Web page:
Valley Forge park, PA.


Though there was no battle at Valley Forge, George Washington and the Continental Army fought valiantly here, against hunger, disease and the harsh winter. Those six months are some of the most important in American history; that’s why Valley Forge Park is a must-see attraction.

It is September 1777. The War for American Independence, in its second year, is in an uneasy stalemate. The Continental Army, led by General George Washington, scored two successes in late 1776 with victories at Trenton and Princeton. The British however, under General Sir William Howe, control New York City. Looking to put an end to the rebellion, Howe sets his eyes on Philadelphia, the American capital and seat of the Continental Congress.

Washington and the Continental Army are encamped at Morristown, New Jersey to keep an eye on the British in New York. The British make their move as Howe sails his troops out of the New York City harbor.

Washington doesn’t know where they are headed yet. He receives a report that they are nearing the mouth of the Delaware River, but the British keep sailing south. Was Howe heading to South Carolina?

The fleet lands in the Chesapeake Bay, putting Philadelphia in great danger. Washington rushes south to defend his nation’s capital.

Reeling from crushing losses and a relentless bombardment by the British, Washington’s army limps into the quiet village of Valley Forge on December 19. Many had no boots or shoes, and their feet were bound in rags to protect against the icy, frozen roads. Exhausted, the 12,000 troops begin building 1,000 log huts for the winter encampment. By February, death, disease, and desertions reduce the number at camp to 6,000.

Washington knew if they were to win, the troops needed to be reinvigorated and properly trained. Former Prussian Officer Baron Friedrich Von Steuben tirelessly drills the soldiers, teaching them how to load their weapons faster and execute advanced battle formations. He works directly with the men, and his enthusiastic energy transforms them into an effective fighting force. By June of 1778, the camp is alive with excitement and a renewed determination. Although no actual battle took place at Valley Forge, a decisive victory of will had been won. Washington’s army was now prepared to face the British and give birth to a new nation.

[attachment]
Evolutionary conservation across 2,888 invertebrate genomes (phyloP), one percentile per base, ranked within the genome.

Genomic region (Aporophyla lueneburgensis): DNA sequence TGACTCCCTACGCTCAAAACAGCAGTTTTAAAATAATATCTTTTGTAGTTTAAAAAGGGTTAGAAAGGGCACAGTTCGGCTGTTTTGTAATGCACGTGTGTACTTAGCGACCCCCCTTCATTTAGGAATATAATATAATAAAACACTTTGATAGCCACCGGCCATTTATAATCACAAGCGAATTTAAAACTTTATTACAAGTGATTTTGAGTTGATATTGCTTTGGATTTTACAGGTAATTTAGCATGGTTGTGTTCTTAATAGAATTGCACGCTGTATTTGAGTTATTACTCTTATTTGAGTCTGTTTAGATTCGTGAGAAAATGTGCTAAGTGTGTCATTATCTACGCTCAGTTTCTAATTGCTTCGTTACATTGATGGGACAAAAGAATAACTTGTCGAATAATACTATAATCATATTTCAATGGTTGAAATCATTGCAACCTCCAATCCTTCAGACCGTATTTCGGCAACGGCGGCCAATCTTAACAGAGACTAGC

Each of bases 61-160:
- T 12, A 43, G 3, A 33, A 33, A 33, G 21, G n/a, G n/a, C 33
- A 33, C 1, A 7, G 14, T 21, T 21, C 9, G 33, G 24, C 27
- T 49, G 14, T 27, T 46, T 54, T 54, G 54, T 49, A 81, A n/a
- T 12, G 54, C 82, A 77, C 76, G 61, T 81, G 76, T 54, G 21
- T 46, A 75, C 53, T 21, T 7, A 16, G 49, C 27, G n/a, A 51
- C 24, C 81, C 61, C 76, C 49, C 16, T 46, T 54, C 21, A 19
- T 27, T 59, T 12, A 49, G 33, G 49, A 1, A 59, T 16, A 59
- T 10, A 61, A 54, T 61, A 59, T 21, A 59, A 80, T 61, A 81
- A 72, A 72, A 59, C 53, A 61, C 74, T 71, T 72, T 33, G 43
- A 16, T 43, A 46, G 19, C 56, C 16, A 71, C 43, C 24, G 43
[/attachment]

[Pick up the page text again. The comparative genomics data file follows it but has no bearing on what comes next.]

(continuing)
The Louvre

The Louvre, in its successive architectural metamorphoses, has dominated central Paris since the late 12th century. Built on the city’s western edge, the original structure was gradually engulfed as the city grew. The dark fortress of the early days was transformed into the modernized dwelling of François I and, later, the sumptuous palace of the Sun King, Louis XIV. Here we explore the history of this extraordinary edifice and of the museum that has occupied it since 1793.

During the forty-three-year reign of Philippe Auguste (1180–1223), the power and influence of the French monarchy grew considerably, both inside and outside the kingdom. In 1190, a rampart was built around Paris, which was Europe’s biggest city at the time. To protect the capital from the Anglo-Norman threat, the king decided to reinforce its defenses with a fortress, which came to be known as the Louvre. It was built to the west of the city, on the banks of the Seine.

In the mid-14th century, Paris spread far beyond Philippe Auguste’s original wall. With the onset of the Hundred Years’ War, further defenses were needed for the French capital. Etienne Marcel, provost of the merchants of Paris, instigated the construction of an earth rampart (1356–58), which was continued and developed under Charles V. The new defenses encompassed the neighborhoods on the right bank of the Seine. Enclosed within the expanding city, the Louvre lost its defensive function.

After the death of Charles VI, the Louvre slumbered for a century until 1527, when François I decided to take up residence in Paris. The Grosse Tour (the medieval keep) was demolished, affording still more light and space. The medieval Louvre gave way to a Renaissance palace.

The demolition of the Grosse Tour marked the beginning of a new phase of building work that would continue through to the reign of Louis XIV. The transformation of François I’s château continued under Henri II and his sons. However, the construction of the Tuileries palace some 500 meters to the west led to a rethinking of the site. Ambitious royal plans to link the two buildings culminated in the creation of the Grande Galerie.

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There is a “je ne sais quoi” that attracts me in Chicago. I love this huge city where all you hope is there. May be not at winter time…


Its an enormous city but you do not feel lost and I would say that Chicago is a group of villages. Just a few blocks away and the ambiance is so different.

The pleasant lake side, the business center, the parc, the small green district with so many restaurants, the luxury shopping area and so much more.

At my first visit I felt in the charm of the windy city.

I recomand a cruise and I choosed the architectural cruise. You can as well, rent a byke.

A must is to go at the top of the Sears tower. However I was not brave enough to walk on the glass floor above nothing.


The parc is huge and so nice, the bean is the master piece with the Buckingham fountain and the huge quantity of art you will discover make you visit a great moment.

All the tourist guides will tell you much more.

There is so much to see in Chicago. I just wanted to share my joy for this wonderful city and hope you will have the chance to go there yourself.